Detainees Convene on Capitol Hill To Address Justice Department 9/11 Detention Scandal

June 4, 2003 12:00 am

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WASHINGTON – Following on the heels of the release of an internal Justice Department report critical of the agency’s post-9/11 preventive detentions, several former detainees and relatives of detainees convened on Capitol Hill today for a forum calling for greater national awareness of the dangers of selective law enforcement.

“This week’s Inspector General report makes clear that the war on terror quickly turned into a war on immigrants,” said Anthony Romero, Executive Director of the American Civil Liberties Union, who spoke to the forum about the Administration’s activities.

“One of the hallmarks of our democracy is our commitment to due process and fairness,” Romero said. “Many of the people here today were treated like the enemy, even though they had no connection to terrorism.”

The forum featured people held under practically every type of unwarranted detention since September 11, including the INS special registration immigrant tracking program and the non-citizen round-ups during the 9/11 investigation. It also included several members of Congress, who took the opportunity to ask detainees about their personal stories. Lawmakers scheduled to attend include Sen. Edward Kennedy (D-MA), Sen. Patty Murray (D-WA), Sen. Maria Cantwell (D-WA), Sen. Richard Durbin (D-IL), Sen. John Corzine (D-NJ), U.S. Rep. Mike Honda (D-CA) and Rep. Jim McDermott (D-WA).

Today’s event comes just two days after the Department of Justice’s own internal watchdog released a report, which had been pending for close to a year, detailing the systematic abuse of detainees held pursuant to the 9/11 investigation, many of whom languished in prison for months at a time but had no connection whatsoever to the events of September 11. Other findings in the Inspector General report include the possible destruction of evidence, an actual “no bond” policy that actively opposed the release of the detainees and a concerted policy drift that attempted to prevent those being held from seeing lawyers.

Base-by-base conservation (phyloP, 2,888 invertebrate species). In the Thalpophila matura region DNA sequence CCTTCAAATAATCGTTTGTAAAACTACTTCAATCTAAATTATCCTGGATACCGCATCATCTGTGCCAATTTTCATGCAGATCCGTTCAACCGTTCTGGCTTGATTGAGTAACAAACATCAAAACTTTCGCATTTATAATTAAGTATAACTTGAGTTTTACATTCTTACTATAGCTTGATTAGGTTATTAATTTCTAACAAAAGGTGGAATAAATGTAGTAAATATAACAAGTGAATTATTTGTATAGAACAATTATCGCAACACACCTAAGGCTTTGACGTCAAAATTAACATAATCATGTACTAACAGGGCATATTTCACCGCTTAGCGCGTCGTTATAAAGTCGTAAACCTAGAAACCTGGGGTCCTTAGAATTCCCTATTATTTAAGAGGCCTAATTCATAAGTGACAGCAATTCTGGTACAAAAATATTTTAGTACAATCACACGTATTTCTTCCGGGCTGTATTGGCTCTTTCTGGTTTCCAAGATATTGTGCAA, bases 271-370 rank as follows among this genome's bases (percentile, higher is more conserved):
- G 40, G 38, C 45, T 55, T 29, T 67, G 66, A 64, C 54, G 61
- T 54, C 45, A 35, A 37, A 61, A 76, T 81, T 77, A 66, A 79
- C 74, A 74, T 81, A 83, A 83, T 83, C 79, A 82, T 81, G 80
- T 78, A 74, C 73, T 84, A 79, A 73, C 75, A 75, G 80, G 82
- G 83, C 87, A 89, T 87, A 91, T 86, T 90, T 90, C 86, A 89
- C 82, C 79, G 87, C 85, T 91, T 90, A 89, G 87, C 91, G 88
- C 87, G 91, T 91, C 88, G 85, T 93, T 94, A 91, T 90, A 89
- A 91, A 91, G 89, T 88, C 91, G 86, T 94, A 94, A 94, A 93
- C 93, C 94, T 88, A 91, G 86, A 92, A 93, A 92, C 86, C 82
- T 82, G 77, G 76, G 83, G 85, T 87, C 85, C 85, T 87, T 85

For both the 9/11 detainees and for other immigrants rounded-up since the attacks, it is highly likely that many of the detentions were driven, not by evidence of criminal activity or intent, but by selective law enforcement based on skin color, religion or national origin. In the case of the 9/11 detentions – held as part of a program called PENTTBOM – the activity of the Department of Justice looked uncomfortably like preventive detention, the ACLU said.

One of the speakers today was Patricia David, wife of Gerald David, a Pakistani Christian who, before he could adjust his immigration status to reflect his marriage, was taken from work by immigration officials in March 2002 and summarily deported to an area of Pakistan 1000 miles from his nearest relatives. Also featured was a surviving Japanese-American World War II internee who drew parallels between her experiences and the plight of undeserved detainees in the post-9/11 era.

Anthony Romero’s statement can be found at:

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